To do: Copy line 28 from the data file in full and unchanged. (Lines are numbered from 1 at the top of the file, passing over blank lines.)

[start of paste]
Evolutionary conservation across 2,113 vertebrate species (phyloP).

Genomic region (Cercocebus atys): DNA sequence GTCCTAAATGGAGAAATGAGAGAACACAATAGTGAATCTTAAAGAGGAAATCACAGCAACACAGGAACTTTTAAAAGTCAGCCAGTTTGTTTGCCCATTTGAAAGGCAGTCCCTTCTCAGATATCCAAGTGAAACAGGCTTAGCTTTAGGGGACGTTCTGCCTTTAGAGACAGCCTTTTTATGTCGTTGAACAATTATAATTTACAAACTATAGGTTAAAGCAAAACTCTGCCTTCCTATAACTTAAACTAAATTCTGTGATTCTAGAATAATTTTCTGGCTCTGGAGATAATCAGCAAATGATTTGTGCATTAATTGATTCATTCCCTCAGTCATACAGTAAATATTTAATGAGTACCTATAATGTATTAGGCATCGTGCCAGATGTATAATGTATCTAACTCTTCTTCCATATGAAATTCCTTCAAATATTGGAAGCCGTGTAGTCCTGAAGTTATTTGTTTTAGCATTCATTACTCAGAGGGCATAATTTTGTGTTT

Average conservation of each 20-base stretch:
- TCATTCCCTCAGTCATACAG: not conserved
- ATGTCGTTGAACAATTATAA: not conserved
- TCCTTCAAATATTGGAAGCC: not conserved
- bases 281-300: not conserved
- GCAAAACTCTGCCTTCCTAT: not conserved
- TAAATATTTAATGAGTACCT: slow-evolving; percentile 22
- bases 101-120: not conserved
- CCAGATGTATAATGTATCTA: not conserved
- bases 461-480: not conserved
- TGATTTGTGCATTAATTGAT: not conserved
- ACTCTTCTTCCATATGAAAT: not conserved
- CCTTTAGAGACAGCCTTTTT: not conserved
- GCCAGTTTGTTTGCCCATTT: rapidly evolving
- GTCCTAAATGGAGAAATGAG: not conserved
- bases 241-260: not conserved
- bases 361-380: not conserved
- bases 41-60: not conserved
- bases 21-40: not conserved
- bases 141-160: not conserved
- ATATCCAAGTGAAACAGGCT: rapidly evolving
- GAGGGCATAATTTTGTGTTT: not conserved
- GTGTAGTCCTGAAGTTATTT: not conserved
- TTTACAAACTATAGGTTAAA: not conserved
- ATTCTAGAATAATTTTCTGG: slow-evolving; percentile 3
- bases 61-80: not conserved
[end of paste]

- bases 61-80: not conserved